SA food fund in R50m Tanzania deal

30 May 2013

South African private equity food and agribusiness fund Agri-Vie has invested R50-million in the Tanzanian Food Corporation (TFC) to develop the country’s beef industry to meet fast-growing consumer demand.

“There is a growing demand for quality meat products thanks to a growing middle class, increased investment, increasing awareness of food safety and the growth and development of a number of sectors in the country,” Agri-Vie managing partner, Herman Marais, said in a statement on Wednesday.

Agri-Vie was established by financial services group Sanlam Private Equity and investment firm SP-aktif to drive sustainable growth in sub-Saharan Africa’s food sector.

Agri-Vie’s Africa investment fund looks to invest in projects with positive development impacts and good financial returns.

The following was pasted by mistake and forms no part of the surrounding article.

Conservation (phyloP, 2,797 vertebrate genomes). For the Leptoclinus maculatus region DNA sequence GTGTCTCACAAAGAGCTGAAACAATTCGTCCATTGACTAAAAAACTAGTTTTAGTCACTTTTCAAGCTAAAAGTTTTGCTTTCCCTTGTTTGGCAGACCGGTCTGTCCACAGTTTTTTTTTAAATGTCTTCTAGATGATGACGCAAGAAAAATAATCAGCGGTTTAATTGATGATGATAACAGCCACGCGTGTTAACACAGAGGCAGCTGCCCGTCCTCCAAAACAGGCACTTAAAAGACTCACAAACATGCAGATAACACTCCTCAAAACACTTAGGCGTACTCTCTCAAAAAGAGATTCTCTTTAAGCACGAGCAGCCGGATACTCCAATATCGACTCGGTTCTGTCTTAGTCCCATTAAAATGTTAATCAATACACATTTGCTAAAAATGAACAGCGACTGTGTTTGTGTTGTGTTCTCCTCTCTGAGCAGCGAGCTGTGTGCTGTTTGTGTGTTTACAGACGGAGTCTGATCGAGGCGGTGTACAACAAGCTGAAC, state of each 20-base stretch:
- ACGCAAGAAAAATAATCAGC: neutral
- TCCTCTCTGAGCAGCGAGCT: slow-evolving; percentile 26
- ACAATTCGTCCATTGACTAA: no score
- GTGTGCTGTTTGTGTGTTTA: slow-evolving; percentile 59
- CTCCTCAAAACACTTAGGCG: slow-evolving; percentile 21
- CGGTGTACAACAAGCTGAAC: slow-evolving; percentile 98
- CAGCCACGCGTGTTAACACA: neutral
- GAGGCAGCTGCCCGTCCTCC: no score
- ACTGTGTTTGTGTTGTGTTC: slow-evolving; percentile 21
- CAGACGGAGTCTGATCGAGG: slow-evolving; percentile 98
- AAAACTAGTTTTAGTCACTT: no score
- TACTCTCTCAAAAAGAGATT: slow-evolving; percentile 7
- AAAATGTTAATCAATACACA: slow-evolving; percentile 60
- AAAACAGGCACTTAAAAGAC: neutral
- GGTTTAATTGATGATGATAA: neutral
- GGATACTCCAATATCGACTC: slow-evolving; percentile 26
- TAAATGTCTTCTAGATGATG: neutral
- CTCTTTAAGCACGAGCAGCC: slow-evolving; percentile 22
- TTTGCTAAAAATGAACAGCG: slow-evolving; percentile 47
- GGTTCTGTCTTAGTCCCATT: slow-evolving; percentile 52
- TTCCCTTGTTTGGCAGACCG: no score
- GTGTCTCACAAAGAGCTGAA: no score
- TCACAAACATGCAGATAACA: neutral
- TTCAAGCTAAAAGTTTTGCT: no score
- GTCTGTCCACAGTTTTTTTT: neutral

Tanzania’s meat industry has significant potential nationally and regionally, according to Marais.

“Agri-Vie’s injection of risk capital over the next few years, the importation of genetic material from neighbouring African countries, enhanced animal foods and beef sector know-how will see the company increase production and sales many-fold,” he said.

“We are proud to join the local and international founding shareholders of TFC who have developed the venture to a stage ready for significant expansion.”

The TFC operations area is primarily in the Iringa region of the southern Tanzanian highlands and forms part of the Southern Agricultural Growth Corridor of Tanzania, which is a public-private investment initiative to drive agribusiness output.

“The operation comprises of abattoir and processing facilities, a sales and distribution channel, an estate rearing beef cattle, in combination with a supply chain for a fattening herd of cattle and sheep and an arable farming operation focusing on maize and soya as a basis for animal feeds,” Marais said.

“There is also significant scope for value added products, as some 700 metric tons of processed meat are currently imported into the country annually.”

SAinfo reporter